1.1 Provide a text equivalent for every non-text element (e.g., via "alt", "longdesc", or in element content). This includes: images, graphical representations of text (including symbols), image map regions, animations (e.g., animated GIFs), applets and programmatic objects, ascii art, frames, scripts, images used as list bullets, spacers, graphical buttons, sounds (played with or without user interaction), stand-alone audio files, audio tracks of video, and video. Yes - author should use the ALT fields provided in tool for both graphics and audio files (don't forget about the hearing-impaired).    
      2.1 Ensure that all information conveyed with color is also available without color, for example from context or markup. Courses do not use color to convey information/navigation. Hyperlinks appear underlined.    
      4.1 Clearly identify changes in the natural language of a document's text and any text equivalents (e.g., captions). Author must ensure that if they change language, they include tags indicating so.    
      6.1 Organize documents so they may be read without style sheets. For example, when an HTML document is rendered without associated style sheets, it must still be possible to read the document. Yes, content is output sequentially so that style sheet positioning is not necessary.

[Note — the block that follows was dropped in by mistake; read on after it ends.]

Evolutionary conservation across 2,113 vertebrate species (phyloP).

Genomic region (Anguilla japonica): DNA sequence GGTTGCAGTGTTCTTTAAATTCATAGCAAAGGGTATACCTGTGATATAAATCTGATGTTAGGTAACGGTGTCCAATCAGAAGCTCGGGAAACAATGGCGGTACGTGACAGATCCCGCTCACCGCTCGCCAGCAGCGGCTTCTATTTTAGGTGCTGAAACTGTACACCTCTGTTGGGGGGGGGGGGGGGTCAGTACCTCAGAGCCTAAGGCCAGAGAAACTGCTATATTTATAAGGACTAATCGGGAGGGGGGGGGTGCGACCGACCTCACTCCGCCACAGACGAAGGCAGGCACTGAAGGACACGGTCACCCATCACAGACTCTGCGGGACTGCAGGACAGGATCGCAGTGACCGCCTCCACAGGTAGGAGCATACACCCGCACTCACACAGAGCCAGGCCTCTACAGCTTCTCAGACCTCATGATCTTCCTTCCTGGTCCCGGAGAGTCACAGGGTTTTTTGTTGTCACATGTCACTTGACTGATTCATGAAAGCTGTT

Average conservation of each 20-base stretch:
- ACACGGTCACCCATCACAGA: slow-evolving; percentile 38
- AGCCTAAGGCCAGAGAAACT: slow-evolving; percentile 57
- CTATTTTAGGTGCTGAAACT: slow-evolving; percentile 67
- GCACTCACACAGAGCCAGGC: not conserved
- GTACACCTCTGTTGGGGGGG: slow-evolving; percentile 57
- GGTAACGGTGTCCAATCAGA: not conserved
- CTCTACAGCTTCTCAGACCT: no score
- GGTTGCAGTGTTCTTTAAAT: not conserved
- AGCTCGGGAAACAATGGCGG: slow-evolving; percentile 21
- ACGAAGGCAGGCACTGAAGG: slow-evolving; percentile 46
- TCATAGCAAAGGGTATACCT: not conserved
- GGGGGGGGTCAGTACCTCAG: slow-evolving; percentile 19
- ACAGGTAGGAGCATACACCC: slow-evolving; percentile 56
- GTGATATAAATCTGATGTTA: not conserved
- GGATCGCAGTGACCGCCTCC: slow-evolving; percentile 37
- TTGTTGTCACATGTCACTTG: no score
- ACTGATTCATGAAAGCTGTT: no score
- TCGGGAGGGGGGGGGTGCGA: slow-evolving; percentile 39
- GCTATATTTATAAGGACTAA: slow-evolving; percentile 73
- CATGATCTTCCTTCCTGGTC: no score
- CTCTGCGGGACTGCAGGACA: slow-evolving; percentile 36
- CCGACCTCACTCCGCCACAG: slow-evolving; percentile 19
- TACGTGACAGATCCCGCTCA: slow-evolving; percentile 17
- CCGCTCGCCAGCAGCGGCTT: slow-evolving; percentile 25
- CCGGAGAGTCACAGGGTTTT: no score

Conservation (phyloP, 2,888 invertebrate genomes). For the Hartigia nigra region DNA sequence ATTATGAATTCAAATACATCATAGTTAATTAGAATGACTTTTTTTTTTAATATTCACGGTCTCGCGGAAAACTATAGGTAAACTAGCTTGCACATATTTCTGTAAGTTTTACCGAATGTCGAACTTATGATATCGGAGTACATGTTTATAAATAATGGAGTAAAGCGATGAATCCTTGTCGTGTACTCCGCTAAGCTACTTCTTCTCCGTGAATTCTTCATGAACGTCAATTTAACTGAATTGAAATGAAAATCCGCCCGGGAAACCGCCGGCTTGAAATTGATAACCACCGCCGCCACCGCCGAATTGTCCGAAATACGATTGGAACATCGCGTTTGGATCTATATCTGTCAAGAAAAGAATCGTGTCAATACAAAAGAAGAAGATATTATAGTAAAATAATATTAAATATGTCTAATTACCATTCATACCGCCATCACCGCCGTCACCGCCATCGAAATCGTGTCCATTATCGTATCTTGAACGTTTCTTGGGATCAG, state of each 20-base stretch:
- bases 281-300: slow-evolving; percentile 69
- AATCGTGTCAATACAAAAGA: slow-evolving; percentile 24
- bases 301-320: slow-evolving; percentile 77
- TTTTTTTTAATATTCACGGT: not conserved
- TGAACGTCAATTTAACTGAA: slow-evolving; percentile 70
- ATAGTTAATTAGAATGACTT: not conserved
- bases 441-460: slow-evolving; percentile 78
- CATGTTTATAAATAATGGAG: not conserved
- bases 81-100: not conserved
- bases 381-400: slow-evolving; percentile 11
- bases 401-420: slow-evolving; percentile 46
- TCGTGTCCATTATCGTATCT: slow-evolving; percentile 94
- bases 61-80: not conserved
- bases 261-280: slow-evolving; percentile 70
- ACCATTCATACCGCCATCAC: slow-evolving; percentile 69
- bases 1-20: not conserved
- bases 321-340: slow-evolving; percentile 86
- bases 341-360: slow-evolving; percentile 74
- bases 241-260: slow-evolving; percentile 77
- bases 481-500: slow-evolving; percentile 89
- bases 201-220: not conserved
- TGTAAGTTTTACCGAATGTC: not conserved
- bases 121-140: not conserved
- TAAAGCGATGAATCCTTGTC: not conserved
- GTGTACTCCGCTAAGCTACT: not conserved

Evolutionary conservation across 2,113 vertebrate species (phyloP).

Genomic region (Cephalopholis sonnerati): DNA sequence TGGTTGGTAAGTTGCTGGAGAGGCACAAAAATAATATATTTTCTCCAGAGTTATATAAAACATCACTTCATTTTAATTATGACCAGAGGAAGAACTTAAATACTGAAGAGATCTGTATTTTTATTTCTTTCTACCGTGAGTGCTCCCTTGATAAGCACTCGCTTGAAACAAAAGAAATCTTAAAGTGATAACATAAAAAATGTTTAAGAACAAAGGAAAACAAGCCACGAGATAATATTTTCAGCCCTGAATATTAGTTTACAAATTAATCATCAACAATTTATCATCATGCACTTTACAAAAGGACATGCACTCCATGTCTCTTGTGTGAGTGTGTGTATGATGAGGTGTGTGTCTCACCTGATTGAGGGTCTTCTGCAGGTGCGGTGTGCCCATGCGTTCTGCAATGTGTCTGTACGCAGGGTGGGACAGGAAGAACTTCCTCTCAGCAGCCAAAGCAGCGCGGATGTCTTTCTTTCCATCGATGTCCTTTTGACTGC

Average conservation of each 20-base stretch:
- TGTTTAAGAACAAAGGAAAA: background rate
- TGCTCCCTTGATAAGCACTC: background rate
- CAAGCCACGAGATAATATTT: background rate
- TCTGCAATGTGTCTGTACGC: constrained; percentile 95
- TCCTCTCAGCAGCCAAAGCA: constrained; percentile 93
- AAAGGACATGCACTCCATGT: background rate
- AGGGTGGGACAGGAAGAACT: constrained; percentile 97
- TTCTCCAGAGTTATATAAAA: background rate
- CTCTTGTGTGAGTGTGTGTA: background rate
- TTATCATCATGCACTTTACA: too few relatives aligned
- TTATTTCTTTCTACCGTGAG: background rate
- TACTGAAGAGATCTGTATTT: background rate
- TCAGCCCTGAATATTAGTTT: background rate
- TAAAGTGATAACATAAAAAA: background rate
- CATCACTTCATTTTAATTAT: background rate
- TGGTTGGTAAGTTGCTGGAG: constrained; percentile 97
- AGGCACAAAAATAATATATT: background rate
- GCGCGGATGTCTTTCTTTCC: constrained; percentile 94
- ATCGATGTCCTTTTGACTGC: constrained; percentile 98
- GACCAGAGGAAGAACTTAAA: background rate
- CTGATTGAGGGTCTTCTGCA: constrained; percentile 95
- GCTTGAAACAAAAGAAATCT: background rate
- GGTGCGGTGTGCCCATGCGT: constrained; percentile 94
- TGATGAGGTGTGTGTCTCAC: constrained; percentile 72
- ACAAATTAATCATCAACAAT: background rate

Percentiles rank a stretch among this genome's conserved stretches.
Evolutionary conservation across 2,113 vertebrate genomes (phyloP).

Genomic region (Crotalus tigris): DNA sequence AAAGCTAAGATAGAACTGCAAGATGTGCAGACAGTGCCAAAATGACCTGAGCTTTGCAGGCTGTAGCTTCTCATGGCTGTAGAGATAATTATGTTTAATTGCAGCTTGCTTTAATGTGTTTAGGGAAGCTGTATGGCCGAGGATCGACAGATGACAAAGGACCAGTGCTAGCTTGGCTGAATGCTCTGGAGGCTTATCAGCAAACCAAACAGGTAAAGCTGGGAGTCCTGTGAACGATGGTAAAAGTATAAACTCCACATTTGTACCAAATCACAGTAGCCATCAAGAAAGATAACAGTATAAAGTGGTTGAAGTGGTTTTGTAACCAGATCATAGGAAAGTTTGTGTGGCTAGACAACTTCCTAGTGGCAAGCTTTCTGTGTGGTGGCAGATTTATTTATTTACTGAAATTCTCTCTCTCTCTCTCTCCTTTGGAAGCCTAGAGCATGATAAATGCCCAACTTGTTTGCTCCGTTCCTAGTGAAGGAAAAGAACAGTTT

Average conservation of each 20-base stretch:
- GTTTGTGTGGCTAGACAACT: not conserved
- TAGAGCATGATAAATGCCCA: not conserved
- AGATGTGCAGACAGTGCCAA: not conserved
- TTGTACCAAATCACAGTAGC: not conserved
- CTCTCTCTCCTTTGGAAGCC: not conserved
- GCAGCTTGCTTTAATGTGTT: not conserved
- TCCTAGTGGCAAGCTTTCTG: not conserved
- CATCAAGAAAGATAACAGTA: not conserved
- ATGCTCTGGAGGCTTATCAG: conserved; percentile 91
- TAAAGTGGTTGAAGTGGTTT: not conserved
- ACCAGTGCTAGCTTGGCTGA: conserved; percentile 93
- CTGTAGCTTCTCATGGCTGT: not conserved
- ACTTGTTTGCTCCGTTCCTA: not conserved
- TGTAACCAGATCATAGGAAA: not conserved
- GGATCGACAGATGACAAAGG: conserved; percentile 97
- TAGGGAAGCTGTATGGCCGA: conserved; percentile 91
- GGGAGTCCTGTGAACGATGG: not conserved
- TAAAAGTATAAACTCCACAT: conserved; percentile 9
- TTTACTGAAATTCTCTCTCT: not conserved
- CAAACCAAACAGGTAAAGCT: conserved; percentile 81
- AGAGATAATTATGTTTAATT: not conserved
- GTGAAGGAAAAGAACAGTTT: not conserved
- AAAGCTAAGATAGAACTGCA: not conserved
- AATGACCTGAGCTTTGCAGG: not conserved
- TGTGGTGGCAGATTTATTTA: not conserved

6.2 Ensure that equivalents for dynamic content are updated when the dynamic content changes. The only dynamic content is in self-graded test answers. Use Server-Side Testing to guarantee conformance. Blind readers such as Jaws (2007) are now able to read dynamic HTML quite well, so this requirement can be loosened.    
      7.1 Until user agents allow users to control flickering, avoid causing the screen to flicker. No flicker built into WCB courses    
      14.1 Use the clearest and simplest language appropriate for a site's content. Author's responsibility    
      And if you use images and image maps (Priority 1) Yes No N/A
      1.2 Provide redundant text links for each active region of a server-side image map.     Server-side image maps are not inherently used
      9.1 Provide client-side image maps instead of server-side image maps except where the regions cannot be defined with an available geometric shape. Yes - only image map is for Quiz answer cover. Quiz answer is provided as text controlled by style sheet. Answer is also provided as ALT/Title attribute for quiz cover graphic.